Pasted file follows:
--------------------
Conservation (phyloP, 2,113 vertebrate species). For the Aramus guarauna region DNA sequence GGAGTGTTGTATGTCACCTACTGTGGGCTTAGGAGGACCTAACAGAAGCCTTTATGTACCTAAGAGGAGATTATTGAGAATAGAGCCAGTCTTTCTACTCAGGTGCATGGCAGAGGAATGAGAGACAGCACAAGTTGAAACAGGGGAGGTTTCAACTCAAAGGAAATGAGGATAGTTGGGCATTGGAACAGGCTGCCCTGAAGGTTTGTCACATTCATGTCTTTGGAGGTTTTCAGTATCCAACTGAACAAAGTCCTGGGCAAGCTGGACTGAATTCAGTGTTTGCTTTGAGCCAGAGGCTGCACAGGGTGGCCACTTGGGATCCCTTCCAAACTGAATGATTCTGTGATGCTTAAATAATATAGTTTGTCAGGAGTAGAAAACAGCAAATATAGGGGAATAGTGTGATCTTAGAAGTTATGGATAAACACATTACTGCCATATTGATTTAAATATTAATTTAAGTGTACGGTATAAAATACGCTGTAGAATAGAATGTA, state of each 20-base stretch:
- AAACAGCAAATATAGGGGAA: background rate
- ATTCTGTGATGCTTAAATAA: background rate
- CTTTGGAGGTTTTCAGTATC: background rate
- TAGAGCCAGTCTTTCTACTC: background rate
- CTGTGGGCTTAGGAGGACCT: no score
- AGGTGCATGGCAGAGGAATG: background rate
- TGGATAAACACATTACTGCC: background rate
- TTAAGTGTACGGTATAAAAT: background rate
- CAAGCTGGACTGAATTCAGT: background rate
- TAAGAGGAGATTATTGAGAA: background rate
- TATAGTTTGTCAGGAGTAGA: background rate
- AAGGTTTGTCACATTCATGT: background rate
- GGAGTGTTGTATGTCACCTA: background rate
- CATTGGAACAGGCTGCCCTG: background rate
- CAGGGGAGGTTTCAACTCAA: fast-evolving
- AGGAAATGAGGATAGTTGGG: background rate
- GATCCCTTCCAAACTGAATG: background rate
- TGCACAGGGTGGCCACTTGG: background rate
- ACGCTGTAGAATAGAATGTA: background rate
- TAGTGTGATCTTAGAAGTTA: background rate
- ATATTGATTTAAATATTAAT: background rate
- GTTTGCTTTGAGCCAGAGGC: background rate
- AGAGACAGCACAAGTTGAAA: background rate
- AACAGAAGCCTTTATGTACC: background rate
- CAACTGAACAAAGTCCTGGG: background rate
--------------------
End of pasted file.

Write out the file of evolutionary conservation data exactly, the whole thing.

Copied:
Conservation (phyloP, 2,113 vertebrate species). For the Aramus guarauna region DNA sequence GGAGTGTTGTATGTCACCTACTGTGGGCTTAGGAGGACCTAACAGAAGCCTTTATGTACCTAAGAGGAGATTATTGAGAATAGAGCCAGTCTTTCTACTCAGGTGCATGGCAGAGGAATGAGAGACAGCACAAGTTGAAACAGGGGAGGTTTCAACTCAAAGGAAATGAGGATAGTTGGGCATTGGAACAGGCTGCCCTGAAGGTTTGTCACATTCATGTCTTTGGAGGTTTTCAGTATCCAACTGAACAAAGTCCTGGGCAAGCTGGACTGAATTCAGTGTTTGCTTTGAGCCAGAGGCTGCACAGGGTGGCCACTTGGGATCCCTTCCAAACTGAATGATTCTGTGATGCTTAAATAATATAGTTTGTCAGGAGTAGAAAACAGCAAATATAGGGGAATAGTGTGATCTTAGAAGTTATGGATAAACACATTACTGCCATATTGATTTAAATATTAATTTAAGTGTACGGTATAAAATACGCTGTAGAATAGAATGTA, state of each 20-base stretch:
- AAACAGCAAATATAGGGGAA: background rate
- ATTCTGTGATGCTTAAATAA: background rate
- CTTTGGAGGTTTTCAGTATC: background rate
- TAGAGCCAGTCTTTCTACTC: background rate
- CTGTGGGCTTAGGAGGACCT: no score
- AGGTGCATGGCAGAGGAATG: background rate
- TGGATAAACACATTACTGCC: background rate
- TTAAGTGTACGGTATAAAAT: background rate
- CAAGCTGGACTGAATTCAGT: background rate
- TAAGAGGAGATTATTGAGAA: background rate
- TATAGTTTGTCAGGAGTAGA: background rate
- AAGGTTTGTCACATTCATGT: background rate
- GGAGTGTTGTATGTCACCTA: background rate
- CATTGGAACAGGCTGCCCTG: background rate
- CAGGGGAGGTTTCAACTCAA: fast-evolving
- AGGAAATGAGGATAGTTGGG: background rate
- GATCCCTTCCAAACTGAATG: background rate
- TGCACAGGGTGGCCACTTGG: background rate
- ACGCTGTAGAATAGAATGTA: background rate
- TAGTGTGATCTTAGAAGTTA: background rate
- ATATTGATTTAAATATTAAT: background rate
- GTTTGCTTTGAGCCAGAGGC: background rate
- AGAGACAGCACAAGTTGAAA: background rate
- AACAGAAGCCTTTATGTACC: background rate
- CAACTGAACAAAGTCCTGGG: background rate